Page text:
It is time for China to “Chexit” from the South China Sea—a new rallying cry in the Philippines

Nice hashtag.
Nice hashtag.
Image: Reuters/Erik De Castro
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The term “Brexit” has inspired a popular new term in the Philippines: “Chexit.”

“Brexit,” of course, refers to Britain leaving the the EU. For Filipinos, “Chexit” combines “China” and “exit” to symbolize their frustration over China’s aggressive territorial moves in the South China Sea.

The term has spread quickly on social media, and it’s also been used on signs during demonstrations in the Philippines protesting China’s tactics, such as the ones held recently outside the Chinese Consulate in Makati City.

The hashtag #Chexit was one of the top five Twitter trends this morning in the Philippines. Many of the tweets refer to the “West Philippine Sea.” In 2012, responding to Chinese aggression, then-president Benigno Aquino III signed an order renaming the part of the South China Sea that falls within the exclusive economic zone (EEZ) of the Philippines to the West Philippine Sea.

Later today in The Hague, an international tribunal will rule on a case the Philippines brought in 2013 against China’s sweeping territorial claims in the sea. (Update: The tribunal ruled heavily in favor of the Philippines.) China’s uses a nine-dash line drawn on a 1940s map to claim nearly all the South China Sea. The line intersects with other nations’ EEZs, which under the 1982 UN Convention on the Law of the Sea grants sole exploitation rights over all natural resources, though other nations still have the freedom of navigation and overflight.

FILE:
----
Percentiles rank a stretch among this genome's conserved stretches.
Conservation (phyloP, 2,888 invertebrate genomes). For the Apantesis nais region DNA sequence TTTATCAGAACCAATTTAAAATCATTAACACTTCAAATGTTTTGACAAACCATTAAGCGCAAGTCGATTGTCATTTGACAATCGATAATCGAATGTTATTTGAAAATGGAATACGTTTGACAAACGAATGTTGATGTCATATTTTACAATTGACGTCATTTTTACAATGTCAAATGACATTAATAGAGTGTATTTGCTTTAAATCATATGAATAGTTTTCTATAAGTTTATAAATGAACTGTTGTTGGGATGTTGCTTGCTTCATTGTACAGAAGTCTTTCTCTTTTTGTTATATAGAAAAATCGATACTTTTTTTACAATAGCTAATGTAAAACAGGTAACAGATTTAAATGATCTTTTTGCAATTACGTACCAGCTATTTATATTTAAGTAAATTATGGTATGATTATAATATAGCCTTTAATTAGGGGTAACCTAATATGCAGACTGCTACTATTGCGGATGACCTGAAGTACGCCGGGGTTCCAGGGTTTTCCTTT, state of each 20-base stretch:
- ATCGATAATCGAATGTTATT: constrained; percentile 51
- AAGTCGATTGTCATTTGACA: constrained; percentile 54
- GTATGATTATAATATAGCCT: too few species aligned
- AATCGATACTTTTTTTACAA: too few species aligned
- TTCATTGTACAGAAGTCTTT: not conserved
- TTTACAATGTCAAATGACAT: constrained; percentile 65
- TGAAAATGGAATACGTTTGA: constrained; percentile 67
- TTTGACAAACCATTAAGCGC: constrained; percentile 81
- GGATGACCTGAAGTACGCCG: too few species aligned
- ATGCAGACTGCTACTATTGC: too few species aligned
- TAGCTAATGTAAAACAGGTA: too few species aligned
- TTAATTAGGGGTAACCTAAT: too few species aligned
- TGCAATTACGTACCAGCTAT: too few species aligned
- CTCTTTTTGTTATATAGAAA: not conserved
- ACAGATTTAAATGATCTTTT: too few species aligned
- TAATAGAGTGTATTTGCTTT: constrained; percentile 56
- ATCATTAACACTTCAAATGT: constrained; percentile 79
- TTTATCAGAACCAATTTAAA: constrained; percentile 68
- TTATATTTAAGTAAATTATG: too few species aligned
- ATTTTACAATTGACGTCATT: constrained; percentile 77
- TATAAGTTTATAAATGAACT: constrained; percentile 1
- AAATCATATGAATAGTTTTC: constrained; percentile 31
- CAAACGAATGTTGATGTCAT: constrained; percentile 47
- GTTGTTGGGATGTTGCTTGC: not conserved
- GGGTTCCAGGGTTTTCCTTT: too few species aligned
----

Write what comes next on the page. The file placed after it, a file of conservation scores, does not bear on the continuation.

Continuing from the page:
South China Sea

One of the strongest points of contention is Scarborough Shoal, which both nations claim and which falls within the Philippines’ EEZ and the nine-dash line. In 2012 the Philippines Navy apprehended Chinese fishing trawlers that had been illegally operating in the EEZ. After a standoff between Chinese and Philippine forces, the US mediated a deal in which both sides were to pull back while the dispute was negotiated. The Philippine forces left but the Chinese ones remained, gaining control that they still have today.

China has vowed to ignore the tribunal’s ruling, so there’s doubt as to whether an actual Chexit will occur. But for now, at least, the term is a rallying point for frustrated Filipinos.